A state Supreme Court judge in Riverhead on Tuesday left in place a temporary restraining order prohibiting access to a portion of an East Hampton property used to house camp counselors that officials say is illegally occupied.
Supervisor Larry Cantwell said in a telephone interview Tuesday that the order will remain in effect at least until both parties return to state court in October. Until then, Cantwell said, the property's owners -- HCDC Holdings LLC of Glen Cove -- can continue to try to resolve the 61 alleged code violations, which include overcrowding, change of use or occupancy and unsanitary conditions.
Nassau County Democratic chairman Jay Jacobs is the largest shareholder and a managing partner in HCDC, which also owns Hampton Country Day Camp. The house, at 17 Ocean Blvd. in East Hampton, is where counselors from the camp stay, at no charge.
Jacobs, who could not be reached for comment Tuesday, has said the alleged violations are unfounded or exaggerations.
The attorney for HCDC, Brian C. Doyle of the Farrell Fritz law firm in Water Mill, could not be reached Tuesday for comment.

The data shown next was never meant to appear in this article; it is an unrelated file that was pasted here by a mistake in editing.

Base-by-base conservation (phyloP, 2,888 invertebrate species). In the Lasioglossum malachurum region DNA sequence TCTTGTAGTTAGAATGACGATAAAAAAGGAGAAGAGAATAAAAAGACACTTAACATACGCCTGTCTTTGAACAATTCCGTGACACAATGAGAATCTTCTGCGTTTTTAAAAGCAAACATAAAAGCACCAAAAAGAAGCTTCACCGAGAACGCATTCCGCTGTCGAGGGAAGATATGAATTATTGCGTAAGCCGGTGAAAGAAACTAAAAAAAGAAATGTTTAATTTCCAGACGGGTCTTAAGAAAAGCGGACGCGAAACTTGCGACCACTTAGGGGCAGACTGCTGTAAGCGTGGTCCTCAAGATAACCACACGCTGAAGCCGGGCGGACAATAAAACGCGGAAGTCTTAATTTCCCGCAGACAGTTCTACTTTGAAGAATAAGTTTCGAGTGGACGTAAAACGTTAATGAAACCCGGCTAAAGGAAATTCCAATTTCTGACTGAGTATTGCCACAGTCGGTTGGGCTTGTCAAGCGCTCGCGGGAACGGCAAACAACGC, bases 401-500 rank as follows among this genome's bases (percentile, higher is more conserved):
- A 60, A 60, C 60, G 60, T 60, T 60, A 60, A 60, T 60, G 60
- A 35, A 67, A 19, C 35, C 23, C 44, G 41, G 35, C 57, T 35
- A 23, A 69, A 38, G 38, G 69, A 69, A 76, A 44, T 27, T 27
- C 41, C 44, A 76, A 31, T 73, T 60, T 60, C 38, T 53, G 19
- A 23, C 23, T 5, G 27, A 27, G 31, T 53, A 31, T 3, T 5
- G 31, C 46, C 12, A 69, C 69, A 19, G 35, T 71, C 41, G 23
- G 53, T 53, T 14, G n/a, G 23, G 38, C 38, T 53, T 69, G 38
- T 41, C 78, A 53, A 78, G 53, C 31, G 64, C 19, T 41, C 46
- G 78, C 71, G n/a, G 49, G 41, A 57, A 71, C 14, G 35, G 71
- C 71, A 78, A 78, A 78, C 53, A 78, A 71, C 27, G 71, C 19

After the charges were lodged earlier this month, Jacobs said about 10 counselors were removed from the property and relocated to other HCDC houses.
Cantwell said 25 camp counselors were living in the 2,940-square-foot home and that it contained eight bedrooms and dormitory-style accommodations, though its proper use is as a single-family, four-bedroom dwelling.
Both sides are scheduled to appear in East Hampton Town Justice Court on Monday for the first hearing after arraignments on the charges. Doris E. Rosen, 60, of Jericho and David S. Skolnik, 32, of Plainview, who work at the camp, have been charged with the alleged code violations.